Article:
Bank Supervisory Goals versus Monetary Policy Implementation

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The global financial crisis of 2007–09 revealed substantial weaknesses in large banks' capital adequacy and liquidity. Bank regulators responded with a variety of prudential measures intended to strengthen both. However, these prudential measures resulted in conflicts with the implementation of monetary policy that helped alter the way the Federal Reserve conducts monetary policy. I review three such conflicts: regulation inhibiting interest on excess reserves arbitrage starting in 2008, regulation inhibiting banks' operations in the repo market in 2019, and regulation inhibiting their operations in the Treasury securities market in 2020. The article concludes with a discussion of the issues associated with changing specific banking regulations and some more general suggestions for dealing with these types of conflicts.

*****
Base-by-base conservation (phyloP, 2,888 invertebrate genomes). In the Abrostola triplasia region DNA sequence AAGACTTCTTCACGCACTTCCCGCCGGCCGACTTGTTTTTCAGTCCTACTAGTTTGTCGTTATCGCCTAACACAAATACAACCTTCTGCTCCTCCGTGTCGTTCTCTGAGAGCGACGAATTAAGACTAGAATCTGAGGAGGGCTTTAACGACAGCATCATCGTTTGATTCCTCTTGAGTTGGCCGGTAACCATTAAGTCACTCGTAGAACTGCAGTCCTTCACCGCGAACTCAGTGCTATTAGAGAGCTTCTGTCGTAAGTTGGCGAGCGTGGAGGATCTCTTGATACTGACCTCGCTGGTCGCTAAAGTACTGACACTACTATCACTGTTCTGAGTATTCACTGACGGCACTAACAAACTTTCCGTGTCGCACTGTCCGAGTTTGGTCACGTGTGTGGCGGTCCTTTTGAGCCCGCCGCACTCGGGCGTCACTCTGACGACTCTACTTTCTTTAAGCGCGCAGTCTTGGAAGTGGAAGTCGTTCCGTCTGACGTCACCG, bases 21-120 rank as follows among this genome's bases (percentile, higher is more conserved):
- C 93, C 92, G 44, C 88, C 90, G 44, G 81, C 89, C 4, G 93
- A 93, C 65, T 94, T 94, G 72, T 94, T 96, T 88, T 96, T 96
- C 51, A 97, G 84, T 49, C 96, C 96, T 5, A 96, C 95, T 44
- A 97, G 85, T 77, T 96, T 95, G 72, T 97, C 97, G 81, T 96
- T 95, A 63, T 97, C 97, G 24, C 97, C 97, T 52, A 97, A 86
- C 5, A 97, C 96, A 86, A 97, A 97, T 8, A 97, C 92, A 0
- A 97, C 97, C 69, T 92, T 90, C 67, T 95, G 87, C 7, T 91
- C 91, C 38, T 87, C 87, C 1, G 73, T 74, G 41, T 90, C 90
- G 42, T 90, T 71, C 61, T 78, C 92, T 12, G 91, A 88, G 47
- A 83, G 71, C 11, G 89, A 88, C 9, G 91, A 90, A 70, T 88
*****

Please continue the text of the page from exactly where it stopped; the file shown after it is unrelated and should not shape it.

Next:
Key findings:

  • U.S. banking supervision and regulation imposes costs on bank holdings of reserves, U.S. Treasury securities, and repo on Treasuries.
  • These costs have reduced bank holdings of excess reserves and their market making in Treasury and repo markets.
  • During the last decade, the Federal Reserve has been forced on three separate occasions to adjust the way it conducts monetary policy in part because of the regulatory costs imposed on reserves, Treasuries, and repos.
  • The regulatory policies that have had the greatest impact on the implementation of monetary policy could be revised or significantly changed, albeit doing so comes with some other consequences.

Center for Financial Innovation and Stability

JEL classification: E52, E58, G28

Key words: banking regulation, capital adequacy, bank liquidity regulation, interest on reserves, Treasury market, repo market

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